Sunday, 25 April 2010

Paris Brasserie, Rodley

Paris Brasserie used to be Oliver’s Paris and reopened its doors late last year. It is in a 19th century building just off the ring road in Rodley. Despite it being Saturday night, we managed to secure a table for four when we called in the afternoon. So off we went with our dining companions, the Robster and GemBear.

We had a drink in the bar and were quickly seated at our table. A significant part of the dining room is in a conservatory, making it very light and airy when the sun is still up.

The menu is a mix of traditional dishes (Steak and Ale Pie, Gressingham Duck), French classics (Moules marinere) and steaks. In fact there were so many wonderful dishes, we found it hard to decide what to have. In the end, I went for one of the specials for first course – Battered frogs legs. This would be a first for me, so I was quite excited to see what they were like. And the verdict is...... not a lot of meat, as you would expect, and rather like chicken.

The Robster chose Scallops with pancetta and pea puree, which he enjoyed. He commented that the pea puree was particularly good.

GemBear chose the goat’s cheese and onion in filo pastry. It was a good sized portion but it held no fears for GemBear. Again, thumbs up for this dish.

The individual fish pie for main course contained white fish, salmon, scallops and king prawns. The amount of fish was substantial in a creamy white sauce. However, I am not convinced that chilli should be included in the sauce – it’s all a bit Jamie Oliver – chilli obsessive.* Mashed potato and cheese topped the dish off well, and vegetables were served on the side. The baby carrots were particularly tasty.

The boys had rib eye steak, which they described as a bit dry. This is unusual for rib eye which is usually marbled with fat, making it a moist cut. A range of sauces are available with the steaks (including the strange sounding Monkey Gland Sauce)** but the boys decided to have it without. The dish came with fries, onion rings and mushrooms.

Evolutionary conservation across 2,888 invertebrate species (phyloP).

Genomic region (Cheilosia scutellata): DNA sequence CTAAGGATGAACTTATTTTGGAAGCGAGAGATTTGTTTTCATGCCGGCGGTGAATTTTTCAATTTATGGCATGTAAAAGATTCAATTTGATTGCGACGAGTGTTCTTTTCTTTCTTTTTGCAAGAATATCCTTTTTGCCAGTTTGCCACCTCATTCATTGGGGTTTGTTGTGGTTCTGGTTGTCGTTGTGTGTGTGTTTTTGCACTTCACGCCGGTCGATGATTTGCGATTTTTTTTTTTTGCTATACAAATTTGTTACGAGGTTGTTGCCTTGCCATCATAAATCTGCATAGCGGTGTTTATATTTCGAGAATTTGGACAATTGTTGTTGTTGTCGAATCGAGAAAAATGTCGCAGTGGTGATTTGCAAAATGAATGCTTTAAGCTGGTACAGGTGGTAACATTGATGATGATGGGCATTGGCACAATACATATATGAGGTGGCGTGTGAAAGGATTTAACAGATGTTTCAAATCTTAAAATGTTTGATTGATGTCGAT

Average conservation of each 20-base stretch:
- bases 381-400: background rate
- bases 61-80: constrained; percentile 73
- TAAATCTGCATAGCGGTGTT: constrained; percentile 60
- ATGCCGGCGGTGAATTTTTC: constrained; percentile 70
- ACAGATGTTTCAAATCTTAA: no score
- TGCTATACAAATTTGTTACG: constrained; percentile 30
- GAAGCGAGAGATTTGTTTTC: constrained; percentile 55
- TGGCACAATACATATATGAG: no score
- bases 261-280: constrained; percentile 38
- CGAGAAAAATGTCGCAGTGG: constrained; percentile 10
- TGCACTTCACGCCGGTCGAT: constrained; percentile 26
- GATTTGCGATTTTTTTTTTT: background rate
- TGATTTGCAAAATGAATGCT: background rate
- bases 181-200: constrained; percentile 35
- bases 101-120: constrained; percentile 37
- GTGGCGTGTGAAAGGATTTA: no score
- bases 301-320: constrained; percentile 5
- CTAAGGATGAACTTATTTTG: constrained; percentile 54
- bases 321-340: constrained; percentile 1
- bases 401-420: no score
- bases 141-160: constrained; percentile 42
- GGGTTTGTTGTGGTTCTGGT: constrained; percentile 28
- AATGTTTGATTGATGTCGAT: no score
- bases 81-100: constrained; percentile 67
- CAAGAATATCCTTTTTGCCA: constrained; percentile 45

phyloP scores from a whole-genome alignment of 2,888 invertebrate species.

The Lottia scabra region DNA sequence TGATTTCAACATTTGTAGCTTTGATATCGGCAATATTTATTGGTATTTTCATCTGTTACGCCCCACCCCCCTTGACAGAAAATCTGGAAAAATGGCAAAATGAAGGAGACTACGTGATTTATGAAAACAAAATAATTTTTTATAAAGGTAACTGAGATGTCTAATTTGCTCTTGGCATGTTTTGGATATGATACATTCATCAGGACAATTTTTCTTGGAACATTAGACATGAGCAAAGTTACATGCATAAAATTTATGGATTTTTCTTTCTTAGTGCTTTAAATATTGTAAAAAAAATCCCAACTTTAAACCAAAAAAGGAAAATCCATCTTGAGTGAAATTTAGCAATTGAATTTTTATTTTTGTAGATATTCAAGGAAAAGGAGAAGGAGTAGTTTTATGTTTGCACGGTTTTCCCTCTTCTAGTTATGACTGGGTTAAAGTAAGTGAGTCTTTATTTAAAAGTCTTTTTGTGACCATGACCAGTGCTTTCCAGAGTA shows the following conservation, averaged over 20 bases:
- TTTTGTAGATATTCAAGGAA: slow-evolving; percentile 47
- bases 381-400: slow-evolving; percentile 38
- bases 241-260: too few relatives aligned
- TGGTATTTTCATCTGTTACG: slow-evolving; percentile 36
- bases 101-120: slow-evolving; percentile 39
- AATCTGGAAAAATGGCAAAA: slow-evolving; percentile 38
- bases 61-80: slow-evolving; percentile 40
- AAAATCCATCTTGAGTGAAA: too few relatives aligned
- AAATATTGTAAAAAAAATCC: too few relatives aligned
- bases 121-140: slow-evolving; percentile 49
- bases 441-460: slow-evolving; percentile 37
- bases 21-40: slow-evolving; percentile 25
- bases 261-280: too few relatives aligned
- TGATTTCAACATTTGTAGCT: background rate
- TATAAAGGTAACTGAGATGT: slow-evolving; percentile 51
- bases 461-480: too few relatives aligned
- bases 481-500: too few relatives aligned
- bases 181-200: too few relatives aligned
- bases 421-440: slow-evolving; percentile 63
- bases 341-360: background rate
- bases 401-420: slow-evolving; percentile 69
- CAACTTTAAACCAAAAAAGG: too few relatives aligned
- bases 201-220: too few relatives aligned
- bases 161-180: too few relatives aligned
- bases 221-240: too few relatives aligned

Pudding was warm cinnamon doughnuts with milk chocolate sauce and ice cream. These were good, with a crispy texture from frying. Cappuccino and Lattes were also ordered.

Service is friendly and a little slow. The food isn’t slow to arrive, but it felt we were left quite a while before our dessert and coffee order was taken. There is a bit of a “held-hostage” moment at the end, waiting for the bill. This is not a big deal, however, as you want to make a night of it at the Paris Brasserie, given that it is fairly isolated. I think we would have felt a bit cheated had we been in and out in an hour.

Overall, I would recommend this restaurant. There is an early bird menu which looks like good value and the evening menu is varied. Another bonus, for the boys, is that they serve Leeds Best beer – nice to see Leeds Brewery ales becoming more widely available.

*A suggestion for a boring evening - Try the Jamie Oliver drinking game – every time he includes chilli or olive oil in his cooking on TV, down a drink.

**I have googled this and found it is of South African origin and includes fruit chutney, red wine, port, ketchup, curry powder, Tabasco, Worcester sauce, pepper, garlic, onion, chillies, mustard powder brown sugar and vinegar – so no monkeys are harmed in the making of this sauce.

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